The Off Licence use of Human Drugs in Veterinary Medicine

Obtaining a UK Marketing Authorisation in order to sell a drug for veterinary use costs millions of pounds for the manufacturer concerned. The possession of such a licence means that the drug concerned has been extensively tested, so that the practising profession can be confident as to its quality, safety and efficacy. However, the financial value of the veterinary pharmaceutical market is tiny, especially when compared with the human drug market. The inevitable consequence is that only those drugs that are anticipated to have considerable commercial sales value are ever put though the veterinary licensing process.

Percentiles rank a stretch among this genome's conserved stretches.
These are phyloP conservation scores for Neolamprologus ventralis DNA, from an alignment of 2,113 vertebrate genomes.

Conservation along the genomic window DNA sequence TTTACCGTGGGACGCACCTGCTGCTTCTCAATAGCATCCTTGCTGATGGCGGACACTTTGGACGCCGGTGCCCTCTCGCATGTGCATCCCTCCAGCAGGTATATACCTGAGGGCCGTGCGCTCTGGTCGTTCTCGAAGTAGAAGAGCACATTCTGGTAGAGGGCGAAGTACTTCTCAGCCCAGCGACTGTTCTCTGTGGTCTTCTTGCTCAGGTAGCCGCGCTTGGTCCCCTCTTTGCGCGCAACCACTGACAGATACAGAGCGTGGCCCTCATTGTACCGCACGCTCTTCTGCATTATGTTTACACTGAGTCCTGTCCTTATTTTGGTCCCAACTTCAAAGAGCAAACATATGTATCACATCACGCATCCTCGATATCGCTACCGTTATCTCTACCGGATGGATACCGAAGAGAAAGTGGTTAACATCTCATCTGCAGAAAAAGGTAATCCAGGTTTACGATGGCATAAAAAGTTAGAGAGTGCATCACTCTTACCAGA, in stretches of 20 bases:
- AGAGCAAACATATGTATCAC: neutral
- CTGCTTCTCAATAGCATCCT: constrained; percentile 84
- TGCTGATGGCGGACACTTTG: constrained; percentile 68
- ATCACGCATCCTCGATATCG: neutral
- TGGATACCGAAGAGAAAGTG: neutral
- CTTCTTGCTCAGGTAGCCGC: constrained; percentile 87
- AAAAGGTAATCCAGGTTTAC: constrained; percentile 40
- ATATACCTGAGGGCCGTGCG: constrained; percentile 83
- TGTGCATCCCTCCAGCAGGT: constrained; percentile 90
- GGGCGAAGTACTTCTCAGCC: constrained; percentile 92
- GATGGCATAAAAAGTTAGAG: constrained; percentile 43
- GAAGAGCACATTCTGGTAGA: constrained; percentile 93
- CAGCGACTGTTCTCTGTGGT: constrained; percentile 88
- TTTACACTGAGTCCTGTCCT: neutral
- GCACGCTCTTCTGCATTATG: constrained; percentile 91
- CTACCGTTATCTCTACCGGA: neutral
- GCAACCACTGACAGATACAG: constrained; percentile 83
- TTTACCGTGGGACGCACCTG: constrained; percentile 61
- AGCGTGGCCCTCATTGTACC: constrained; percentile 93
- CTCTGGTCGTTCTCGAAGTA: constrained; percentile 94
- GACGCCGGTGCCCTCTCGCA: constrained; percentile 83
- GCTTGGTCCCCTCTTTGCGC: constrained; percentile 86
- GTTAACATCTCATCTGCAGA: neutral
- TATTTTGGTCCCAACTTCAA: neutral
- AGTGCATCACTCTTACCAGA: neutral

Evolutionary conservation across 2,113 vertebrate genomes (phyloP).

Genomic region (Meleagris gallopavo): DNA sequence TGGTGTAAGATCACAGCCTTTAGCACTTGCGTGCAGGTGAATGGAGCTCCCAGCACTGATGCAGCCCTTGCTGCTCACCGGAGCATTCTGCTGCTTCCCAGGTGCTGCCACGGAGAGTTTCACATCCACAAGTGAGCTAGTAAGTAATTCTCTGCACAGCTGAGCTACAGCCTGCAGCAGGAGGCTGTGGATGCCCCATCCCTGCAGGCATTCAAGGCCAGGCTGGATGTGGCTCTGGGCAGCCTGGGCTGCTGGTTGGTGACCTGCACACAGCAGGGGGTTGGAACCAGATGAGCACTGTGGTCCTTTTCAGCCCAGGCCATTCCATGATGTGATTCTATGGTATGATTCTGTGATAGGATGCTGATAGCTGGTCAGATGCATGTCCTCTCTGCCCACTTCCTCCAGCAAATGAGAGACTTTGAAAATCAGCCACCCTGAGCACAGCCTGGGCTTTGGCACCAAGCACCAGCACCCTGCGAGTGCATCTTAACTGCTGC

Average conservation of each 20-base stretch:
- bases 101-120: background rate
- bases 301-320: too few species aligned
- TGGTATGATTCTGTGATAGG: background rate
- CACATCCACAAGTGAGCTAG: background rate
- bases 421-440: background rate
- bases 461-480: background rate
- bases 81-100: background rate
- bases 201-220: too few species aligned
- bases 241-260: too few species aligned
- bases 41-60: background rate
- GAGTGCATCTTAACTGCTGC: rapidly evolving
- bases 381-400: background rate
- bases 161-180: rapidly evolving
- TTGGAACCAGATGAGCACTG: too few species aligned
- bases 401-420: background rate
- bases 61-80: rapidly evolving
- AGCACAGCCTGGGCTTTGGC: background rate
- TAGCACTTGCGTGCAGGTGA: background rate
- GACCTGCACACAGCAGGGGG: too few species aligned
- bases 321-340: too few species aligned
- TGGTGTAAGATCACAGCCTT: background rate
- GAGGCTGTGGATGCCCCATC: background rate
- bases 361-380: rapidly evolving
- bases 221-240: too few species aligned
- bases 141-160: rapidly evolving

As a result, many drugs with no commercial attraction but with essential therapeutic properties are never licensed for veterinary use, leaving the veterinary surgeon to rely on the human equivalent medicine in order to treat patients effectively. Many of these drugs have been in regular use by the profession for thirty years or more. Therefore, we may ask owners to give informed consent for certain medications that we prescribe for their pets.


  • Piriton and Morphine are examples of this type of drug and both are commonly used to relieve distressing symptoms.


If you have any questions please do not hesitate to discuss with us.